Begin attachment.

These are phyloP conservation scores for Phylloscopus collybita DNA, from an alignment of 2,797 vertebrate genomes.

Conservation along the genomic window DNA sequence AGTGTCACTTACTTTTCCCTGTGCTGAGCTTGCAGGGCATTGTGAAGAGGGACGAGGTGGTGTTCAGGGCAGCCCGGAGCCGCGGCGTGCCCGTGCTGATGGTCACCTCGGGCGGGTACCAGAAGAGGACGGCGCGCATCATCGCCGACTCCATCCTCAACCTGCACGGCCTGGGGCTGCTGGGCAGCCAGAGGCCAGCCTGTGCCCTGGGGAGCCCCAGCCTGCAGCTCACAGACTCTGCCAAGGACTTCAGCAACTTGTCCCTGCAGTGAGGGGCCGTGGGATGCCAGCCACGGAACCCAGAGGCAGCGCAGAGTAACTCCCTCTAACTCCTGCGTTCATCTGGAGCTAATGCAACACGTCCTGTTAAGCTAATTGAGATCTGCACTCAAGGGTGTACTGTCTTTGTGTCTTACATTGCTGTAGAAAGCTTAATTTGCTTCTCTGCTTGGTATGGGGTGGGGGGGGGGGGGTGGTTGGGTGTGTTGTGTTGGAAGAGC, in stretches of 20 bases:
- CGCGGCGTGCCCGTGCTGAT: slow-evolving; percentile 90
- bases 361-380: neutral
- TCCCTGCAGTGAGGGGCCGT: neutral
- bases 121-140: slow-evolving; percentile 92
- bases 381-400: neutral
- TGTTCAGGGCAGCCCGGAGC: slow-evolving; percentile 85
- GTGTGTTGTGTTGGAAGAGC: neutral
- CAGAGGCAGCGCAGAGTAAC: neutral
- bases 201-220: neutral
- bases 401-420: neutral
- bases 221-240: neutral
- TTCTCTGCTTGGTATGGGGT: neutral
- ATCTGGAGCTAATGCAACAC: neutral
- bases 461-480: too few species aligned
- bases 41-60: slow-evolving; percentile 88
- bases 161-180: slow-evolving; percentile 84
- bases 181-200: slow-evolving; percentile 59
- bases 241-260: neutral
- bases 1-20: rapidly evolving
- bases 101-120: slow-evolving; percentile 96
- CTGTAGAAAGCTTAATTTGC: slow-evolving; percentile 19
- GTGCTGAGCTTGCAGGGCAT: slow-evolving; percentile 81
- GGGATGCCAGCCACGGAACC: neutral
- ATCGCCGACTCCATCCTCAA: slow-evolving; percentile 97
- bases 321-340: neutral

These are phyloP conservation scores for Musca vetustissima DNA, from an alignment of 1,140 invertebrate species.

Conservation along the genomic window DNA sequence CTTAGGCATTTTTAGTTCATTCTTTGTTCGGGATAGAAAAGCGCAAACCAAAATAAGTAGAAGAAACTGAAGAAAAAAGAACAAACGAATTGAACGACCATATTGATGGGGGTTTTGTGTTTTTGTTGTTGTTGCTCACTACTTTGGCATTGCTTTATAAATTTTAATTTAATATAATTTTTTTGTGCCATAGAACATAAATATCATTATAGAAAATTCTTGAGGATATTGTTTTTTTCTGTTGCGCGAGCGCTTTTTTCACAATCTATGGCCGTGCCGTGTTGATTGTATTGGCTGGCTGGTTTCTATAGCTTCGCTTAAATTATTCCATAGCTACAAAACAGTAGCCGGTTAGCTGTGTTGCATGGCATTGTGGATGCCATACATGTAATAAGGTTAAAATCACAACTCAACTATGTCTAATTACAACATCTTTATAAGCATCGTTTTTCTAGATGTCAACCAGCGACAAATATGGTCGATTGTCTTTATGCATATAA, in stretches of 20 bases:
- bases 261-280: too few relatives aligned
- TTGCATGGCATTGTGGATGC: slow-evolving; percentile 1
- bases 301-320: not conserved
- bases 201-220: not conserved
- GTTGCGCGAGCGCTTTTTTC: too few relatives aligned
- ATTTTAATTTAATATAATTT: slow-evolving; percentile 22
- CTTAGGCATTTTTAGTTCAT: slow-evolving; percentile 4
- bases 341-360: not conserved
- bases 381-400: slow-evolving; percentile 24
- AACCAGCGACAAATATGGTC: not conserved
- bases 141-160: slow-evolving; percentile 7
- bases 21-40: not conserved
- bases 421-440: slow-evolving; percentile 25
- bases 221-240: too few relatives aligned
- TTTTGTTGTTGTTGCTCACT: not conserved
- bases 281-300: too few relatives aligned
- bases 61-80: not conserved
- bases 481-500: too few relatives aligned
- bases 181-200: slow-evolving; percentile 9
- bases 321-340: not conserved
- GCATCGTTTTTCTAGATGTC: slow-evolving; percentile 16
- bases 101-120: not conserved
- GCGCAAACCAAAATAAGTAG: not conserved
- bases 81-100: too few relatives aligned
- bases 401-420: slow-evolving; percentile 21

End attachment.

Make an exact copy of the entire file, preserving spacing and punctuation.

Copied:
These are phyloP conservation scores for Phylloscopus collybita DNA, from an alignment of 2,797 vertebrate genomes.

Conservation along the genomic window DNA sequence AGTGTCACTTACTTTTCCCTGTGCTGAGCTTGCAGGGCATTGTGAAGAGGGACGAGGTGGTGTTCAGGGCAGCCCGGAGCCGCGGCGTGCCCGTGCTGATGGTCACCTCGGGCGGGTACCAGAAGAGGACGGCGCGCATCATCGCCGACTCCATCCTCAACCTGCACGGCCTGGGGCTGCTGGGCAGCCAGAGGCCAGCCTGTGCCCTGGGGAGCCCCAGCCTGCAGCTCACAGACTCTGCCAAGGACTTCAGCAACTTGTCCCTGCAGTGAGGGGCCGTGGGATGCCAGCCACGGAACCCAGAGGCAGCGCAGAGTAACTCCCTCTAACTCCTGCGTTCATCTGGAGCTAATGCAACACGTCCTGTTAAGCTAATTGAGATCTGCACTCAAGGGTGTACTGTCTTTGTGTCTTACATTGCTGTAGAAAGCTTAATTTGCTTCTCTGCTTGGTATGGGGTGGGGGGGGGGGGGTGGTTGGGTGTGTTGTGTTGGAAGAGC, in stretches of 20 bases:
- CGCGGCGTGCCCGTGCTGAT: slow-evolving; percentile 90
- bases 361-380: neutral
- TCCCTGCAGTGAGGGGCCGT: neutral
- bases 121-140: slow-evolving; percentile 92
- bases 381-400: neutral
- TGTTCAGGGCAGCCCGGAGC: slow-evolving; percentile 85
- GTGTGTTGTGTTGGAAGAGC: neutral
- CAGAGGCAGCGCAGAGTAAC: neutral
- bases 201-220: neutral
- bases 401-420: neutral
- bases 221-240: neutral
- TTCTCTGCTTGGTATGGGGT: neutral
- ATCTGGAGCTAATGCAACAC: neutral
- bases 461-480: too few species aligned
- bases 41-60: slow-evolving; percentile 88
- bases 161-180: slow-evolving; percentile 84
- bases 181-200: slow-evolving; percentile 59
- bases 241-260: neutral
- bases 1-20: rapidly evolving
- bases 101-120: slow-evolving; percentile 96
- CTGTAGAAAGCTTAATTTGC: slow-evolving; percentile 19
- GTGCTGAGCTTGCAGGGCAT: slow-evolving; percentile 81
- GGGATGCCAGCCACGGAACC: neutral
- ATCGCCGACTCCATCCTCAA: slow-evolving; percentile 97
- bases 321-340: neutral

These are phyloP conservation scores for Musca vetustissima DNA, from an alignment of 1,140 invertebrate species.

Conservation along the genomic window DNA sequence CTTAGGCATTTTTAGTTCATTCTTTGTTCGGGATAGAAAAGCGCAAACCAAAATAAGTAGAAGAAACTGAAGAAAAAAGAACAAACGAATTGAACGACCATATTGATGGGGGTTTTGTGTTTTTGTTGTTGTTGCTCACTACTTTGGCATTGCTTTATAAATTTTAATTTAATATAATTTTTTTGTGCCATAGAACATAAATATCATTATAGAAAATTCTTGAGGATATTGTTTTTTTCTGTTGCGCGAGCGCTTTTTTCACAATCTATGGCCGTGCCGTGTTGATTGTATTGGCTGGCTGGTTTCTATAGCTTCGCTTAAATTATTCCATAGCTACAAAACAGTAGCCGGTTAGCTGTGTTGCATGGCATTGTGGATGCCATACATGTAATAAGGTTAAAATCACAACTCAACTATGTCTAATTACAACATCTTTATAAGCATCGTTTTTCTAGATGTCAACCAGCGACAAATATGGTCGATTGTCTTTATGCATATAA, in stretches of 20 bases:
- bases 261-280: too few relatives aligned
- TTGCATGGCATTGTGGATGC: slow-evolving; percentile 1
- bases 301-320: not conserved
- bases 201-220: not conserved
- GTTGCGCGAGCGCTTTTTTC: too few relatives aligned
- ATTTTAATTTAATATAATTT: slow-evolving; percentile 22
- CTTAGGCATTTTTAGTTCAT: slow-evolving; percentile 4
- bases 341-360: not conserved
- bases 381-400: slow-evolving; percentile 24
- AACCAGCGACAAATATGGTC: not conserved
- bases 141-160: slow-evolving; percentile 7
- bases 21-40: not conserved
- bases 421-440: slow-evolving; percentile 25
- bases 221-240: too few relatives aligned
- TTTTGTTGTTGTTGCTCACT: not conserved
- bases 281-300: too few relatives aligned
- bases 61-80: not conserved
- bases 481-500: too few relatives aligned
- bases 181-200: slow-evolving; percentile 9
- bases 321-340: not conserved
- GCATCGTTTTTCTAGATGTC: slow-evolving; percentile 16
- bases 101-120: not conserved
- GCGCAAACCAAAATAAGTAG: not conserved
- bases 81-100: too few relatives aligned
- bases 401-420: slow-evolving; percentile 21